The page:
Profile Image for Bronwyn Rykiert.
1,146 reviews37 followers
July 4, 2018
This is the best story I have read in recent times. I loved that it was set in Brisbane for most of it and it was interesting finding out about the Italians and how they were treated during the war.
Profile Image for Helen Gilbert.
13 reviews
January 12, 2021
A very interesting true story of an immigrant family and their subsequent family and work life
33 reviews
July 10, 2022
Very good read for those interested in the history of Brisbane from the perspective of Italian immigrants. I loved it.
Profile Image for Kerry Cashman.
127 reviews2 followers
August 10, 2022
This was so well researched that it made me wish I had the foresight to ask all those questions of my family when they were alive. Reading this brought back so many memories of my childhood, being Italian also and my family knowing the owners of the Italian fruit and veg store and the milk bar down the road. Beautifully told with so much love and history throughout the generations.
Profile Image for Susan C.
208 reviews
January 23, 2016
Loved it! A really great story of the journey of an Italian immigrant, actually two because it not only follows Annibale or 'Joe's' story it also follows Francesca, both the author's grandparents. As a history buff it was great reading of all of those locations in Brisbane where the story happened. Knowing these places now, I got a real flavour of parts of Brisbane in the 40s, 50s and beyond which are no longer there. The author's descriptions of the treatment of the Italian migrants both before and during WW11 made me angry, not at the book but at the scenario itself and makes me question whether we are making the same mistakes today.

I think the author has done a marvelous job of weaving the story of her grandparents in the past, along with her experiences with her grandparents and their memory in the present. I'm looking forward to reading more of her books.
Profile Image for Debbie Terranova.
Author 6 books16 followers
January 17, 2016
A thoroughly enjoyable memoir, written in honour of the author's grandfather (Annibale Boccabella, also known as Joe) who migrated from Italy to Australia in 1939 at the age of 15. At the time, integration into this country was not easy, due to the onset of war and severe restrictions imposed on 'enemy aliens' by the Australian government. The book covers not only the life and times of Annibale and his family, but also the war and post-war eras in Brisbane and the Granite Belt to the west. In every part of the book, the author's extensive research is in evidence. Yet she has successfully incorporated her findings into a story, showing rather than telling. Only on one or two brief occasions does the narrative become slightly contrived or slip into self indulgence. Highly recommended for anyone with a migrant background and an interest in wartime Australia.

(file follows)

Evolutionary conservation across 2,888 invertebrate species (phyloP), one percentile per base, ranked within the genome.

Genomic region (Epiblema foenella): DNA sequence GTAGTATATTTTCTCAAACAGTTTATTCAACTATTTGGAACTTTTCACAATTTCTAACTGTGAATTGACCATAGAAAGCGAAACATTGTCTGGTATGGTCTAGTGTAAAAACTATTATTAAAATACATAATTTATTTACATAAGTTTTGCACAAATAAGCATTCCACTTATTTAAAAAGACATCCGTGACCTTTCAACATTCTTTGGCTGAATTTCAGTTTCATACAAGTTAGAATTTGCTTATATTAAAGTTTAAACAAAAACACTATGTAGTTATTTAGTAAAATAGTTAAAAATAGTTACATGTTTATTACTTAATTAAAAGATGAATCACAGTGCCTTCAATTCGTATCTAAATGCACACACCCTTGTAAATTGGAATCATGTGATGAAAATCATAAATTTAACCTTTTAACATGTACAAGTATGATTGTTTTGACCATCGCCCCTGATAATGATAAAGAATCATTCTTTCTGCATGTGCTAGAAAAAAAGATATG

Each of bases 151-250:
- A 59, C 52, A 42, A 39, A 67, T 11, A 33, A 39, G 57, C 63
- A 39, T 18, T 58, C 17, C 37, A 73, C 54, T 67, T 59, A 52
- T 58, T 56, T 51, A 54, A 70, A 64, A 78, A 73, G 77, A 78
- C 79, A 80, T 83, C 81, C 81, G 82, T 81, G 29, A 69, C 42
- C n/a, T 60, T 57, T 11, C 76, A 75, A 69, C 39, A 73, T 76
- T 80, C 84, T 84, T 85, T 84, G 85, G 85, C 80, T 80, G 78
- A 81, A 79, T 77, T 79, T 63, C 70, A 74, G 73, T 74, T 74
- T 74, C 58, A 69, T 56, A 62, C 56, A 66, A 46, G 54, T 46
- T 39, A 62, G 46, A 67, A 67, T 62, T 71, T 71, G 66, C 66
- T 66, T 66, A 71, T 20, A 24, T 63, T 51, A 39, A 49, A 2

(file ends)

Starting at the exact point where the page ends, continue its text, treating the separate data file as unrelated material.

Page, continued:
43 reviews2 followers
July 14, 2015
The sotry flows through different countries, landscapes and decades in history. One can easily identify with the main character Joe (Annabile) as his experiences as a migrant, eventually helping out others. I'm glad he was eventually embraced by a more modern Australia eventually, despite the hardships of earlier detention and racism.
Profile Image for Marisa Parker.
Author 2 books5 followers
January 23, 2019
A truly engaging read. With my Italian family background, I thought the characters were portrayed so personably and I empathised with the traditional culture and challenges that would have been faced. It was also a really interesting read about Queensland's history and response to migrants in the latter half of the 20th century. What an incredible family!
88 reviews1 follower
September 12, 2015
Great story of the struggle and hard work of immigrants to build a life for themselves from nothing. I can't imagine spending so many hours working with no real time for family let alone holidays. But it was what they needed to do to give opportunity to future generations.
Profile Image for Emmicella.
78 reviews
April 9, 2021
A wonderful recount of a family’s migrant experience. My connection, Mum born in Fossa and immigrated to Australia following WW2, made this an emotional read.
Displaying 1 - 19 of 19 reviews